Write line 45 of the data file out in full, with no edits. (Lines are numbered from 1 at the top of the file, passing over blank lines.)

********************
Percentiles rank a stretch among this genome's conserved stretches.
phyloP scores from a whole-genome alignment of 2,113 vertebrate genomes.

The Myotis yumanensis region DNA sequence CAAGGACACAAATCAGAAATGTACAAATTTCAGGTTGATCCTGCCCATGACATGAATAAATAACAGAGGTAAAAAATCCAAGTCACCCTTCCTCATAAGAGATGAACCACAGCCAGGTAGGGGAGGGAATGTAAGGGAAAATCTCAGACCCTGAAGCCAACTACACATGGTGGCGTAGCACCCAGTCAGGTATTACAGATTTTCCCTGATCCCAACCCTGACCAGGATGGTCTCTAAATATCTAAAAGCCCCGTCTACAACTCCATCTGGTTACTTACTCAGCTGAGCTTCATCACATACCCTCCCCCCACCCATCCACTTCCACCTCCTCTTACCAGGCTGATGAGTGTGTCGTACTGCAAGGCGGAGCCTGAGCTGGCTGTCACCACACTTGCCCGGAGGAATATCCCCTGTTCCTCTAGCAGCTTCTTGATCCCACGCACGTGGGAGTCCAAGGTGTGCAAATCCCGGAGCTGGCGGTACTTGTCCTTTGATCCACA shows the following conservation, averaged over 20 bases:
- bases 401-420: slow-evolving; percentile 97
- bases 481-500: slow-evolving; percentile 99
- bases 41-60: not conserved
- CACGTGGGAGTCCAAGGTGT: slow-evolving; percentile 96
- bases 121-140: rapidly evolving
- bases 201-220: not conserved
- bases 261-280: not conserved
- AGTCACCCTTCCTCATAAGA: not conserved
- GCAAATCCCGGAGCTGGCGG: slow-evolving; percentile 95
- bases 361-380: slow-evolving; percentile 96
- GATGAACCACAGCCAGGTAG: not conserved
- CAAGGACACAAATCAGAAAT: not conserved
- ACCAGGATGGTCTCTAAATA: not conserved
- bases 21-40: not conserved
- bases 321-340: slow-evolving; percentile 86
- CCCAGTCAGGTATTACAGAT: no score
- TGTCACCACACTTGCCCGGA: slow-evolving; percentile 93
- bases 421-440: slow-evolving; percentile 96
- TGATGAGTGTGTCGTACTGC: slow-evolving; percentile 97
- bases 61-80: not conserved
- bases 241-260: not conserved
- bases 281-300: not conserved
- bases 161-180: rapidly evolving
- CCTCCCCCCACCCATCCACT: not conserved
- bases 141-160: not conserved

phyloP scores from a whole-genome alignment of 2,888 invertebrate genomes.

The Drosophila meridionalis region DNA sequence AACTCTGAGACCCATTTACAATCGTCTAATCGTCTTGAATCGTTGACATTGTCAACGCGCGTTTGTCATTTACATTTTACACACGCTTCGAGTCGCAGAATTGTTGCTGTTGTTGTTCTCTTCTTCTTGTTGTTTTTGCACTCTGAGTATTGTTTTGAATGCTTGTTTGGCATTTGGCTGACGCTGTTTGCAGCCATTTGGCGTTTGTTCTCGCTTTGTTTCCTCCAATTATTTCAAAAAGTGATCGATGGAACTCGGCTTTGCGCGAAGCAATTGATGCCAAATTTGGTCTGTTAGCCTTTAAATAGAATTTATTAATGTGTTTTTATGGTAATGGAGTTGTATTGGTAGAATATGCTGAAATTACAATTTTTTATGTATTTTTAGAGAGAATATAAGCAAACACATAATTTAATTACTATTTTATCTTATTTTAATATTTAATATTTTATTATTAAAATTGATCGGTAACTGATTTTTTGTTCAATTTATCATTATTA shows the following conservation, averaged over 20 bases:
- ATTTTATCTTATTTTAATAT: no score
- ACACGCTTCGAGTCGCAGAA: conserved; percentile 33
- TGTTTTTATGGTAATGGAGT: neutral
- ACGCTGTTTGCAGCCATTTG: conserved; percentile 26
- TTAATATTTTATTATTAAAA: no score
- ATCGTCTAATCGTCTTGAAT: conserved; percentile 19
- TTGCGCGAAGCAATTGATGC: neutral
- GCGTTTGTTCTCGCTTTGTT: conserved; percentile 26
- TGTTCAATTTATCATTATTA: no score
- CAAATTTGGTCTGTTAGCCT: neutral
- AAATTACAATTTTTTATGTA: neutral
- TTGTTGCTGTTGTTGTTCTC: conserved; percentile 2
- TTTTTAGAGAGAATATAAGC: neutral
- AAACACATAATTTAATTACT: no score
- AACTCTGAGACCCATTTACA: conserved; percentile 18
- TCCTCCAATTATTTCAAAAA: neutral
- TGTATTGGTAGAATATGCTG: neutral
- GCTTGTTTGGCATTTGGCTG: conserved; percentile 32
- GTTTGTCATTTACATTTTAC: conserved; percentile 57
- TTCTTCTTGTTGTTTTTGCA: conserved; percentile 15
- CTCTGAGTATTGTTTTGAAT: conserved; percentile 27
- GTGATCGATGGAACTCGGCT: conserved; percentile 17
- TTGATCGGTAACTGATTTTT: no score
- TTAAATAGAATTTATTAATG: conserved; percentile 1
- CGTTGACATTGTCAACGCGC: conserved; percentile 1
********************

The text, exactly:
- AACTCTGAGACCCATTTACA: conserved; percentile 18